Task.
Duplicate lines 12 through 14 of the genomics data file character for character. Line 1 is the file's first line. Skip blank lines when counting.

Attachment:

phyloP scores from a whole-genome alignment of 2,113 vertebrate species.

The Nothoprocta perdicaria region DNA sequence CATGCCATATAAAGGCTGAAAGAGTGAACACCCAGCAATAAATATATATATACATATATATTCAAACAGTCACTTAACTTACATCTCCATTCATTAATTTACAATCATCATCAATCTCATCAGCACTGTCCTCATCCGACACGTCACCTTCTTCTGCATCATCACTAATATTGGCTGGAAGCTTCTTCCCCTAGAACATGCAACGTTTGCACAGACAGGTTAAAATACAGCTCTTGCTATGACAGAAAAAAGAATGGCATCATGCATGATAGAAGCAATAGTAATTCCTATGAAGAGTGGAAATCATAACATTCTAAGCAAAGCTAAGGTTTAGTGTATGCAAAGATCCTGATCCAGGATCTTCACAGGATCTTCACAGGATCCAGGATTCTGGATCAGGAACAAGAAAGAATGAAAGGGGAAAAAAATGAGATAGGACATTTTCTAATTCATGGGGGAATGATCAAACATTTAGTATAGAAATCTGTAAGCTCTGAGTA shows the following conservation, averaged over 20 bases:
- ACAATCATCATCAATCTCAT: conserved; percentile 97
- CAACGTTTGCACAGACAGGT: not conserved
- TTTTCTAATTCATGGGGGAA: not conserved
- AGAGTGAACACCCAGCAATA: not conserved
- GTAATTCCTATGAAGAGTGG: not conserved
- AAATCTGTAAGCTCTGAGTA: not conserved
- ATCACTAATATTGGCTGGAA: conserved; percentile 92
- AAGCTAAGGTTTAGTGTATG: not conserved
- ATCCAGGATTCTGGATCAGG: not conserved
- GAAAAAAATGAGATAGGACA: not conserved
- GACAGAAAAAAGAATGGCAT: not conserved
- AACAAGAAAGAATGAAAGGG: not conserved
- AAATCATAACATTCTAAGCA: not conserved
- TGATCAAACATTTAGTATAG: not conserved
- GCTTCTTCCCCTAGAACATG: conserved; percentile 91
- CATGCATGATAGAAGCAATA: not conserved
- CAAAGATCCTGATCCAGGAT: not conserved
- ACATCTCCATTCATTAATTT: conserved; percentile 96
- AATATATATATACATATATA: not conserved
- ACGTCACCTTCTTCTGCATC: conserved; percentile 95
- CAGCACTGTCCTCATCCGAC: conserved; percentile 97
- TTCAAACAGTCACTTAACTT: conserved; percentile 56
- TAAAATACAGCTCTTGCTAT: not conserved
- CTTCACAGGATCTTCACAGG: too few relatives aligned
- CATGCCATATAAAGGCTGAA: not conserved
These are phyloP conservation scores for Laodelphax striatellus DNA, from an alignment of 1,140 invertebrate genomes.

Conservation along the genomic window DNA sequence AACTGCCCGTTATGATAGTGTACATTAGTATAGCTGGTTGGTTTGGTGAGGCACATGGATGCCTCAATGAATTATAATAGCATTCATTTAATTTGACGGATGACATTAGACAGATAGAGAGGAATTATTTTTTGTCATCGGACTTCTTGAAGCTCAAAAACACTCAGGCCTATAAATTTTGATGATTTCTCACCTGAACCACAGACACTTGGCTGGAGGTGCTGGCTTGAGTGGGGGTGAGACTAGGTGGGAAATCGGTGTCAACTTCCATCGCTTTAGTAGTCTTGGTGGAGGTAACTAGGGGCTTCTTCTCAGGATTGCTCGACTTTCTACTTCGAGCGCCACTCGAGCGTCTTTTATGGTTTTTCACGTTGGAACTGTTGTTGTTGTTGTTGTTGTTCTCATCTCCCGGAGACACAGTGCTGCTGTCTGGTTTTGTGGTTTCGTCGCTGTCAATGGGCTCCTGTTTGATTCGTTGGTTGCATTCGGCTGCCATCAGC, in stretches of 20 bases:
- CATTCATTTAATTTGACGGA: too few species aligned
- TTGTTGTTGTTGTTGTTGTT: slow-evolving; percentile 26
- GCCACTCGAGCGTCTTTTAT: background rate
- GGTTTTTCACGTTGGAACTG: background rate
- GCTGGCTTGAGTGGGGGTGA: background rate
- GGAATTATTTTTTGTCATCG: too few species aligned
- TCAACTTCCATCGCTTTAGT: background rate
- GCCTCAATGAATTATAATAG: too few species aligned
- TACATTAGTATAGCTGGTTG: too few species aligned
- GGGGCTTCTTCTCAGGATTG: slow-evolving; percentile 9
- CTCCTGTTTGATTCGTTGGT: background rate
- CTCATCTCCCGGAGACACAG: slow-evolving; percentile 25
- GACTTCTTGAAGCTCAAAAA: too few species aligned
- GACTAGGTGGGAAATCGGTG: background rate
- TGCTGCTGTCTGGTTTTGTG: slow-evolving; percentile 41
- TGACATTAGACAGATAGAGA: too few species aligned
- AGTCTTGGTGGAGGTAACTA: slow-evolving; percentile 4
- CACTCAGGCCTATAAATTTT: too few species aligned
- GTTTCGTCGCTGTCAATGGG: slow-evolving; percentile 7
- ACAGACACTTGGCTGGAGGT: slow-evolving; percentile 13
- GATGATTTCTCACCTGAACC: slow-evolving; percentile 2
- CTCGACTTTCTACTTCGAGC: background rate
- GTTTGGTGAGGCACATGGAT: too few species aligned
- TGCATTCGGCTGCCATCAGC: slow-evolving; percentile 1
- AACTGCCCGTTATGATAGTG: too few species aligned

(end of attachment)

- GAAAAAAATGAGATAGGACA: not conserved
- GACAGAAAAAAGAATGGCAT: not conserved
- AACAAGAAAGAATGAAAGGG: not conserved